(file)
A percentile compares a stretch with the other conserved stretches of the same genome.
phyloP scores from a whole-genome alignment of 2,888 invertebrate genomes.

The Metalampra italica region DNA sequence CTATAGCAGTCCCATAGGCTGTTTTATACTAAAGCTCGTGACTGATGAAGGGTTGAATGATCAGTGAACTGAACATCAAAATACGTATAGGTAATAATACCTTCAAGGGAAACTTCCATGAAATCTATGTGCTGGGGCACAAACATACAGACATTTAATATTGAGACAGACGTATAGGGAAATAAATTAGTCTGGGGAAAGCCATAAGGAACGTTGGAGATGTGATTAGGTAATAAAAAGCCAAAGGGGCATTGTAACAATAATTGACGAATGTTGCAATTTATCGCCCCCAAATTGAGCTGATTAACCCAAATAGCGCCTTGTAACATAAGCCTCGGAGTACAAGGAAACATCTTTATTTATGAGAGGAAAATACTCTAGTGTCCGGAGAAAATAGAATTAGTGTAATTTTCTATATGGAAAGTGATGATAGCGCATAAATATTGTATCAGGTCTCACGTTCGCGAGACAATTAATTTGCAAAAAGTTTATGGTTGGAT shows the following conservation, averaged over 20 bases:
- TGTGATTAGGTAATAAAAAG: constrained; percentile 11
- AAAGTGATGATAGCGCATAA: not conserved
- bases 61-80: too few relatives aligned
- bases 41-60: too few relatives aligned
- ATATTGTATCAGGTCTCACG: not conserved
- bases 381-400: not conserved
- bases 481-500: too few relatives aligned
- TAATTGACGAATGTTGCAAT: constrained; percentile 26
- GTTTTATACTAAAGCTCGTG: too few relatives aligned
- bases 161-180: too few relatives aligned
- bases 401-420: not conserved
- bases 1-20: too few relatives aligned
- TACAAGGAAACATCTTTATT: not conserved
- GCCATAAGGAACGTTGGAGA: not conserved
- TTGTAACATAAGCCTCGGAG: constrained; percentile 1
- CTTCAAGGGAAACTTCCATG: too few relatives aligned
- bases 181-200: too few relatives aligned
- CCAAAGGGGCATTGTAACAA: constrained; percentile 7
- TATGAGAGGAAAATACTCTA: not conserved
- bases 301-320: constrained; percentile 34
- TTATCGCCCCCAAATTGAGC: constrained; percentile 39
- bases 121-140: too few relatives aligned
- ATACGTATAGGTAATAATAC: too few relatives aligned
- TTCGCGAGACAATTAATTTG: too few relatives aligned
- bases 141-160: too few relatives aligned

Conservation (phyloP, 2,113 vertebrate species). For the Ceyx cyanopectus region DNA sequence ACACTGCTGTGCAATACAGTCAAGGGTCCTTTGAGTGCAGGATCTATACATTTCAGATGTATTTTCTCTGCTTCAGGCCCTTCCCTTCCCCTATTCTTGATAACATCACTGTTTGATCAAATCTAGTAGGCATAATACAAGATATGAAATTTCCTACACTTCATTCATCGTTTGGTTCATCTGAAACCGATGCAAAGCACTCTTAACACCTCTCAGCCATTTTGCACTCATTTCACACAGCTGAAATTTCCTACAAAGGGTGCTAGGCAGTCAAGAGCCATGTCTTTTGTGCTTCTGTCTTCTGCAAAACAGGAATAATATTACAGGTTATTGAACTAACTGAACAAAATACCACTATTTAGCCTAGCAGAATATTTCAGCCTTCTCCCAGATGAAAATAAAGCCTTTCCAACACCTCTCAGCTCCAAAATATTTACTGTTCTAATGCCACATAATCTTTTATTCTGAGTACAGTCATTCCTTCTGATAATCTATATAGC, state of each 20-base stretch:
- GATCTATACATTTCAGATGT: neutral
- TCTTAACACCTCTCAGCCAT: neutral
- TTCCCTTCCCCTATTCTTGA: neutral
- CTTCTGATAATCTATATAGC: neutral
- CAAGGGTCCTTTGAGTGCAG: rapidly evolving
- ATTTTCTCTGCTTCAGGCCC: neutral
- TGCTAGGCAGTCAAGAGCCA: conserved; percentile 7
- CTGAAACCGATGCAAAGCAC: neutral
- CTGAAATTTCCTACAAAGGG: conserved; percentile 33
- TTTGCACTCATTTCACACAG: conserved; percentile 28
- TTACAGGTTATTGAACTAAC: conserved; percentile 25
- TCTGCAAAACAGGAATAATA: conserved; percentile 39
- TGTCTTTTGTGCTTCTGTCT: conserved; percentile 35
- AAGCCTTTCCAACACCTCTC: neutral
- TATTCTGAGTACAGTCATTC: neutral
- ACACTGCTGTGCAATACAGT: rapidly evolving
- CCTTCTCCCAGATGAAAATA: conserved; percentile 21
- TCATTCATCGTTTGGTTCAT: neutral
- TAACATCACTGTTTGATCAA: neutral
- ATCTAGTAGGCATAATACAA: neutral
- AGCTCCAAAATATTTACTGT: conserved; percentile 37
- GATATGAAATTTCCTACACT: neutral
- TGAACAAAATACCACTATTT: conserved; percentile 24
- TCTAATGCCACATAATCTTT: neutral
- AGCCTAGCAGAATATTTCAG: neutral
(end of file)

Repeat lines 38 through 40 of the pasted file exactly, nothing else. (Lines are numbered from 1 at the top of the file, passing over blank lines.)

- CTGAAATTTCCTACAAAGGG: conserved; percentile 33
- TTTGCACTCATTTCACACAG: conserved; percentile 28
- TTACAGGTTATTGAACTAAC: conserved; percentile 25